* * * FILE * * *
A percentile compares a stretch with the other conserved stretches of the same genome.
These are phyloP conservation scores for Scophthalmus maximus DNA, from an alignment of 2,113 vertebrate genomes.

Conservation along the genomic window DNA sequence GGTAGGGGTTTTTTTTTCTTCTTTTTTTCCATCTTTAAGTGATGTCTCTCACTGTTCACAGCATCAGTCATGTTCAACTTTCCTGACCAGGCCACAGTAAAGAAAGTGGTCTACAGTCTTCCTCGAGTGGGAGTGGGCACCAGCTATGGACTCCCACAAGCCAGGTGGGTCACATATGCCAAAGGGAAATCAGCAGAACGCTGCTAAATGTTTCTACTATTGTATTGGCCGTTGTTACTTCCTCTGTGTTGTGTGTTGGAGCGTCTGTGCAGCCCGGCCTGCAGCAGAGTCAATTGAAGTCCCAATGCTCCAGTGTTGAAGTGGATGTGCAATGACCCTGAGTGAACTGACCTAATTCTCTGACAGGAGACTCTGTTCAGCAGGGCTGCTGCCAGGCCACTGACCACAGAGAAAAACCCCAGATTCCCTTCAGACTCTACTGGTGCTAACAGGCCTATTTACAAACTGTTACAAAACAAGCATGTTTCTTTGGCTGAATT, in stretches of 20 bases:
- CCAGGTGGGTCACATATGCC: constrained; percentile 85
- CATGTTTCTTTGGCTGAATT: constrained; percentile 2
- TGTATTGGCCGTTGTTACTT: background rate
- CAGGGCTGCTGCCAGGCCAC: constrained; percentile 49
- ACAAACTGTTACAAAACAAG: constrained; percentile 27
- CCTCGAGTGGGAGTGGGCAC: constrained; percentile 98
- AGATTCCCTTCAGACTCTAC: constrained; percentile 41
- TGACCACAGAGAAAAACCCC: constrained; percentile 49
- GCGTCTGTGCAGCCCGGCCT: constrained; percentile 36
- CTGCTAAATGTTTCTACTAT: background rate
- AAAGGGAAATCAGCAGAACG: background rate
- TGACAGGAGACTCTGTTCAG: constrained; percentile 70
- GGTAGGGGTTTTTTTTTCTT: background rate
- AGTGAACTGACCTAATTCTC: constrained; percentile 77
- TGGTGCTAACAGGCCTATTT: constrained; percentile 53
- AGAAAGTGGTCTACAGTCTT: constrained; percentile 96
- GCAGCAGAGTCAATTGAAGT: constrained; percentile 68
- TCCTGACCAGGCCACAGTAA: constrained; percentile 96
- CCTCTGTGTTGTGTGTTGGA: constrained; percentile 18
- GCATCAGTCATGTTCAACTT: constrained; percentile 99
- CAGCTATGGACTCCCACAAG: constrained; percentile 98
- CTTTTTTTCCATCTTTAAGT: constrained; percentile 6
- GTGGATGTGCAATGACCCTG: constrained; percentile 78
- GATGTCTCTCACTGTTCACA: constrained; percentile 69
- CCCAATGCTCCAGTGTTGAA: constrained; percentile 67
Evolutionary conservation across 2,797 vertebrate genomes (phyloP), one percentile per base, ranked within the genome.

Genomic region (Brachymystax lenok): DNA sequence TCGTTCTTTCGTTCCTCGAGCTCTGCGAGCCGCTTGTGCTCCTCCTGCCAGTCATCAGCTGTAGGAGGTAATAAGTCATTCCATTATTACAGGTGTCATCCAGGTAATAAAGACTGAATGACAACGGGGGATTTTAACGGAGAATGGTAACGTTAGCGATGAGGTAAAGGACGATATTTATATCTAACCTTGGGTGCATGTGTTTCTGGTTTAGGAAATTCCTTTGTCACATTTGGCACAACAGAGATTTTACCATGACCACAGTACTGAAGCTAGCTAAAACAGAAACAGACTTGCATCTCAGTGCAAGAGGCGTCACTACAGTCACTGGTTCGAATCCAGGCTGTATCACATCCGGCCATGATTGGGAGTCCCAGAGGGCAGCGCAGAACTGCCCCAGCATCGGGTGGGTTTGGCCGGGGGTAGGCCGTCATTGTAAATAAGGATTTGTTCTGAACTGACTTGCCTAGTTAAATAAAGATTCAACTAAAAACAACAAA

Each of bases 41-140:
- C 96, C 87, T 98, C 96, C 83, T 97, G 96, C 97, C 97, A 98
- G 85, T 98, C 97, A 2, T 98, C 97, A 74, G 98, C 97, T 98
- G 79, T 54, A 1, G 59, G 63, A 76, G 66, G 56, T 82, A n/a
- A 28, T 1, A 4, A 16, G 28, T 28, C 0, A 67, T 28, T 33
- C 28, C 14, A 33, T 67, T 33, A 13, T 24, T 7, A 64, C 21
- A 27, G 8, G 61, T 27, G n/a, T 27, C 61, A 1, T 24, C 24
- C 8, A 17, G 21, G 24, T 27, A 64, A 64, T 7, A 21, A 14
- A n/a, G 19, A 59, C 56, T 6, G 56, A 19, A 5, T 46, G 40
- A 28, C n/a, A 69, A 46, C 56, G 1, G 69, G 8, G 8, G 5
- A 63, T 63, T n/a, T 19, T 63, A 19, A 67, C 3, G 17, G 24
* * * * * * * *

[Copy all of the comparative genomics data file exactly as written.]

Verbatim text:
A percentile compares a stretch with the other conserved stretches of the same genome.
These are phyloP conservation scores for Scophthalmus maximus DNA, from an alignment of 2,113 vertebrate genomes.

Conservation along the genomic window DNA sequence GGTAGGGGTTTTTTTTTCTTCTTTTTTTCCATCTTTAAGTGATGTCTCTCACTGTTCACAGCATCAGTCATGTTCAACTTTCCTGACCAGGCCACAGTAAAGAAAGTGGTCTACAGTCTTCCTCGAGTGGGAGTGGGCACCAGCTATGGACTCCCACAAGCCAGGTGGGTCACATATGCCAAAGGGAAATCAGCAGAACGCTGCTAAATGTTTCTACTATTGTATTGGCCGTTGTTACTTCCTCTGTGTTGTGTGTTGGAGCGTCTGTGCAGCCCGGCCTGCAGCAGAGTCAATTGAAGTCCCAATGCTCCAGTGTTGAAGTGGATGTGCAATGACCCTGAGTGAACTGACCTAATTCTCTGACAGGAGACTCTGTTCAGCAGGGCTGCTGCCAGGCCACTGACCACAGAGAAAAACCCCAGATTCCCTTCAGACTCTACTGGTGCTAACAGGCCTATTTACAAACTGTTACAAAACAAGCATGTTTCTTTGGCTGAATT, in stretches of 20 bases:
- CCAGGTGGGTCACATATGCC: constrained; percentile 85
- CATGTTTCTTTGGCTGAATT: constrained; percentile 2
- TGTATTGGCCGTTGTTACTT: background rate
- CAGGGCTGCTGCCAGGCCAC: constrained; percentile 49
- ACAAACTGTTACAAAACAAG: constrained; percentile 27
- CCTCGAGTGGGAGTGGGCAC: constrained; percentile 98
- AGATTCCCTTCAGACTCTAC: constrained; percentile 41
- TGACCACAGAGAAAAACCCC: constrained; percentile 49
- GCGTCTGTGCAGCCCGGCCT: constrained; percentile 36
- CTGCTAAATGTTTCTACTAT: background rate
- AAAGGGAAATCAGCAGAACG: background rate
- TGACAGGAGACTCTGTTCAG: constrained; percentile 70
- GGTAGGGGTTTTTTTTTCTT: background rate
- AGTGAACTGACCTAATTCTC: constrained; percentile 77
- TGGTGCTAACAGGCCTATTT: constrained; percentile 53
- AGAAAGTGGTCTACAGTCTT: constrained; percentile 96
- GCAGCAGAGTCAATTGAAGT: constrained; percentile 68
- TCCTGACCAGGCCACAGTAA: constrained; percentile 96
- CCTCTGTGTTGTGTGTTGGA: constrained; percentile 18
- GCATCAGTCATGTTCAACTT: constrained; percentile 99
- CAGCTATGGACTCCCACAAG: constrained; percentile 98
- CTTTTTTTCCATCTTTAAGT: constrained; percentile 6
- GTGGATGTGCAATGACCCTG: constrained; percentile 78
- GATGTCTCTCACTGTTCACA: constrained; percentile 69
- CCCAATGCTCCAGTGTTGAA: constrained; percentile 67
Evolutionary conservation across 2,797 vertebrate genomes (phyloP), one percentile per base, ranked within the genome.

Genomic region (Brachymystax lenok): DNA sequence TCGTTCTTTCGTTCCTCGAGCTCTGCGAGCCGCTTGTGCTCCTCCTGCCAGTCATCAGCTGTAGGAGGTAATAAGTCATTCCATTATTACAGGTGTCATCCAGGTAATAAAGACTGAATGACAACGGGGGATTTTAACGGAGAATGGTAACGTTAGCGATGAGGTAAAGGACGATATTTATATCTAACCTTGGGTGCATGTGTTTCTGGTTTAGGAAATTCCTTTGTCACATTTGGCACAACAGAGATTTTACCATGACCACAGTACTGAAGCTAGCTAAAACAGAAACAGACTTGCATCTCAGTGCAAGAGGCGTCACTACAGTCACTGGTTCGAATCCAGGCTGTATCACATCCGGCCATGATTGGGAGTCCCAGAGGGCAGCGCAGAACTGCCCCAGCATCGGGTGGGTTTGGCCGGGGGTAGGCCGTCATTGTAAATAAGGATTTGTTCTGAACTGACTTGCCTAGTTAAATAAAGATTCAACTAAAAACAACAAA

Each of bases 41-140:
- C 96, C 87, T 98, C 96, C 83, T 97, G 96, C 97, C 97, A 98
- G 85, T 98, C 97, A 2, T 98, C 97, A 74, G 98, C 97, T 98
- G 79, T 54, A 1, G 59, G 63, A 76, G 66, G 56, T 82, A n/a
- A 28, T 1, A 4, A 16, G 28, T 28, C 0, A 67, T 28, T 33
- C 28, C 14, A 33, T 67, T 33, A 13, T 24, T 7, A 64, C 21
- A 27, G 8, G 61, T 27, G n/a, T 27, C 61, A 1, T 24, C 24
- C 8, A 17, G 21, G 24, T 27, A 64, A 64, T 7, A 21, A 14
- A n/a, G 19, A 59, C 56, T 6, G 56, A 19, A 5, T 46, G 40
- A 28, C n/a, A 69, A 46, C 56, G 1, G 69, G 8, G 8, G 5
- A 63, T 63, T n/a, T 19, T 63, A 19, A 67, C 3, G 17, G 24